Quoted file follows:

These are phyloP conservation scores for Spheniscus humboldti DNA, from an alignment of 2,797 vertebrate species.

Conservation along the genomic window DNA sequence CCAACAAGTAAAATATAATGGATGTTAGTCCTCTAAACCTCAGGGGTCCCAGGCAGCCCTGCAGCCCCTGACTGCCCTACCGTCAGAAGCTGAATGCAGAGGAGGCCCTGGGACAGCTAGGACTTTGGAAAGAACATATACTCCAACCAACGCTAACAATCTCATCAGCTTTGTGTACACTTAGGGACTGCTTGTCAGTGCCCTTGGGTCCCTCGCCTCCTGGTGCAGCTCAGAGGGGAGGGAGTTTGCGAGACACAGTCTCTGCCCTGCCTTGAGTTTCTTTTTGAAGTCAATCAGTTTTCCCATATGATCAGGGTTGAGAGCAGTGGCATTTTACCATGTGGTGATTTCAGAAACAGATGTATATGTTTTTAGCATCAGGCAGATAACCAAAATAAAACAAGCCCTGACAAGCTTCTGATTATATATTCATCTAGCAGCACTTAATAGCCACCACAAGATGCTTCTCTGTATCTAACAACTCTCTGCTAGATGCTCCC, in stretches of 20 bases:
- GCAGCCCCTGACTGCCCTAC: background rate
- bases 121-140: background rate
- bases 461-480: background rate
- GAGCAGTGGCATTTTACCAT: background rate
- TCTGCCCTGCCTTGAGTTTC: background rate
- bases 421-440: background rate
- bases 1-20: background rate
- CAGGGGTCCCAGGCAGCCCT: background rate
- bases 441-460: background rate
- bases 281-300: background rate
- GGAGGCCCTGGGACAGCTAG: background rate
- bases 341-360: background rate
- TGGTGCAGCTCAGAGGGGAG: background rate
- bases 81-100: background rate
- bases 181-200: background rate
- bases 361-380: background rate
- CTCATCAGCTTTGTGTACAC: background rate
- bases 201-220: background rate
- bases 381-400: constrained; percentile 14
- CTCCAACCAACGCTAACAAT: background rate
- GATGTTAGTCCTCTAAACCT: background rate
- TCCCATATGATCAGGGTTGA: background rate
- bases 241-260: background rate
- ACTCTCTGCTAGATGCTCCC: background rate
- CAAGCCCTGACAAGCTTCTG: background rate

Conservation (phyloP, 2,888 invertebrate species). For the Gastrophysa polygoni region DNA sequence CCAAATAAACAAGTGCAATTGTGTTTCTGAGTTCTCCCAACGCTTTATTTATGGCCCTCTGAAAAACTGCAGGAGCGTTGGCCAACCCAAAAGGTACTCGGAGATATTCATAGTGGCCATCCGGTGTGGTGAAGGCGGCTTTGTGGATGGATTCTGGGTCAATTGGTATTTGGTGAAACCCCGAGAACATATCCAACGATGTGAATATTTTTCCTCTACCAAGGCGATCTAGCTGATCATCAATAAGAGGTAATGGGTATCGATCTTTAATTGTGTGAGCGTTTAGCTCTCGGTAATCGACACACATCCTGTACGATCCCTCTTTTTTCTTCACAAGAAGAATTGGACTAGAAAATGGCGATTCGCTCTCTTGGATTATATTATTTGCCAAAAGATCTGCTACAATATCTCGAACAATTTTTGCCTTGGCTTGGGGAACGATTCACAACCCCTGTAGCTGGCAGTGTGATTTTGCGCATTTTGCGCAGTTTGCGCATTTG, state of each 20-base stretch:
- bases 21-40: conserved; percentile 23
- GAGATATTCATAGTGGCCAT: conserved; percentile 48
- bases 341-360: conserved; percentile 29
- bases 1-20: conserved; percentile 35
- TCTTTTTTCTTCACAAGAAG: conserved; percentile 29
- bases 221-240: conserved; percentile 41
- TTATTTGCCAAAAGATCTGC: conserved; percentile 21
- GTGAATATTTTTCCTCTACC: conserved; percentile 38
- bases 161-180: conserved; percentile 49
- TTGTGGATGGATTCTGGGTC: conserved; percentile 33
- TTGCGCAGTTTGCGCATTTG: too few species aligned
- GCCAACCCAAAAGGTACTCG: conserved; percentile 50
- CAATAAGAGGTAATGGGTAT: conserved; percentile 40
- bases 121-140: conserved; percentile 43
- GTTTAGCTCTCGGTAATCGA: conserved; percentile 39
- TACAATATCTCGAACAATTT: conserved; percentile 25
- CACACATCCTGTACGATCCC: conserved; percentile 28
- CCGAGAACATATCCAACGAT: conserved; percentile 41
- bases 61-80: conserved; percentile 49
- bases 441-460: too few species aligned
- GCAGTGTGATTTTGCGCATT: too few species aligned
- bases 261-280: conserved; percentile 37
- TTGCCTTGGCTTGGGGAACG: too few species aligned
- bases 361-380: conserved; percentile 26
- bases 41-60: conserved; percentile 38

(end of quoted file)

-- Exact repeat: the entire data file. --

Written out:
These are phyloP conservation scores for Spheniscus humboldti DNA, from an alignment of 2,797 vertebrate species.

Conservation along the genomic window DNA sequence CCAACAAGTAAAATATAATGGATGTTAGTCCTCTAAACCTCAGGGGTCCCAGGCAGCCCTGCAGCCCCTGACTGCCCTACCGTCAGAAGCTGAATGCAGAGGAGGCCCTGGGACAGCTAGGACTTTGGAAAGAACATATACTCCAACCAACGCTAACAATCTCATCAGCTTTGTGTACACTTAGGGACTGCTTGTCAGTGCCCTTGGGTCCCTCGCCTCCTGGTGCAGCTCAGAGGGGAGGGAGTTTGCGAGACACAGTCTCTGCCCTGCCTTGAGTTTCTTTTTGAAGTCAATCAGTTTTCCCATATGATCAGGGTTGAGAGCAGTGGCATTTTACCATGTGGTGATTTCAGAAACAGATGTATATGTTTTTAGCATCAGGCAGATAACCAAAATAAAACAAGCCCTGACAAGCTTCTGATTATATATTCATCTAGCAGCACTTAATAGCCACCACAAGATGCTTCTCTGTATCTAACAACTCTCTGCTAGATGCTCCC, in stretches of 20 bases:
- GCAGCCCCTGACTGCCCTAC: background rate
- bases 121-140: background rate
- bases 461-480: background rate
- GAGCAGTGGCATTTTACCAT: background rate
- TCTGCCCTGCCTTGAGTTTC: background rate
- bases 421-440: background rate
- bases 1-20: background rate
- CAGGGGTCCCAGGCAGCCCT: background rate
- bases 441-460: background rate
- bases 281-300: background rate
- GGAGGCCCTGGGACAGCTAG: background rate
- bases 341-360: background rate
- TGGTGCAGCTCAGAGGGGAG: background rate
- bases 81-100: background rate
- bases 181-200: background rate
- bases 361-380: background rate
- CTCATCAGCTTTGTGTACAC: background rate
- bases 201-220: background rate
- bases 381-400: constrained; percentile 14
- CTCCAACCAACGCTAACAAT: background rate
- GATGTTAGTCCTCTAAACCT: background rate
- TCCCATATGATCAGGGTTGA: background rate
- bases 241-260: background rate
- ACTCTCTGCTAGATGCTCCC: background rate
- CAAGCCCTGACAAGCTTCTG: background rate

Conservation (phyloP, 2,888 invertebrate species). For the Gastrophysa polygoni region DNA sequence CCAAATAAACAAGTGCAATTGTGTTTCTGAGTTCTCCCAACGCTTTATTTATGGCCCTCTGAAAAACTGCAGGAGCGTTGGCCAACCCAAAAGGTACTCGGAGATATTCATAGTGGCCATCCGGTGTGGTGAAGGCGGCTTTGTGGATGGATTCTGGGTCAATTGGTATTTGGTGAAACCCCGAGAACATATCCAACGATGTGAATATTTTTCCTCTACCAAGGCGATCTAGCTGATCATCAATAAGAGGTAATGGGTATCGATCTTTAATTGTGTGAGCGTTTAGCTCTCGGTAATCGACACACATCCTGTACGATCCCTCTTTTTTCTTCACAAGAAGAATTGGACTAGAAAATGGCGATTCGCTCTCTTGGATTATATTATTTGCCAAAAGATCTGCTACAATATCTCGAACAATTTTTGCCTTGGCTTGGGGAACGATTCACAACCCCTGTAGCTGGCAGTGTGATTTTGCGCATTTTGCGCAGTTTGCGCATTTG, state of each 20-base stretch:
- bases 21-40: conserved; percentile 23
- GAGATATTCATAGTGGCCAT: conserved; percentile 48
- bases 341-360: conserved; percentile 29
- bases 1-20: conserved; percentile 35
- TCTTTTTTCTTCACAAGAAG: conserved; percentile 29
- bases 221-240: conserved; percentile 41
- TTATTTGCCAAAAGATCTGC: conserved; percentile 21
- GTGAATATTTTTCCTCTACC: conserved; percentile 38
- bases 161-180: conserved; percentile 49
- TTGTGGATGGATTCTGGGTC: conserved; percentile 33
- TTGCGCAGTTTGCGCATTTG: too few species aligned
- GCCAACCCAAAAGGTACTCG: conserved; percentile 50
- CAATAAGAGGTAATGGGTAT: conserved; percentile 40
- bases 121-140: conserved; percentile 43
- GTTTAGCTCTCGGTAATCGA: conserved; percentile 39
- TACAATATCTCGAACAATTT: conserved; percentile 25
- CACACATCCTGTACGATCCC: conserved; percentile 28
- CCGAGAACATATCCAACGAT: conserved; percentile 41
- bases 61-80: conserved; percentile 49
- bases 441-460: too few species aligned
- GCAGTGTGATTTTGCGCATT: too few species aligned
- bases 261-280: conserved; percentile 37
- TTGCCTTGGCTTGGGGAACG: too few species aligned
- bases 361-380: conserved; percentile 26
- bases 41-60: conserved; percentile 38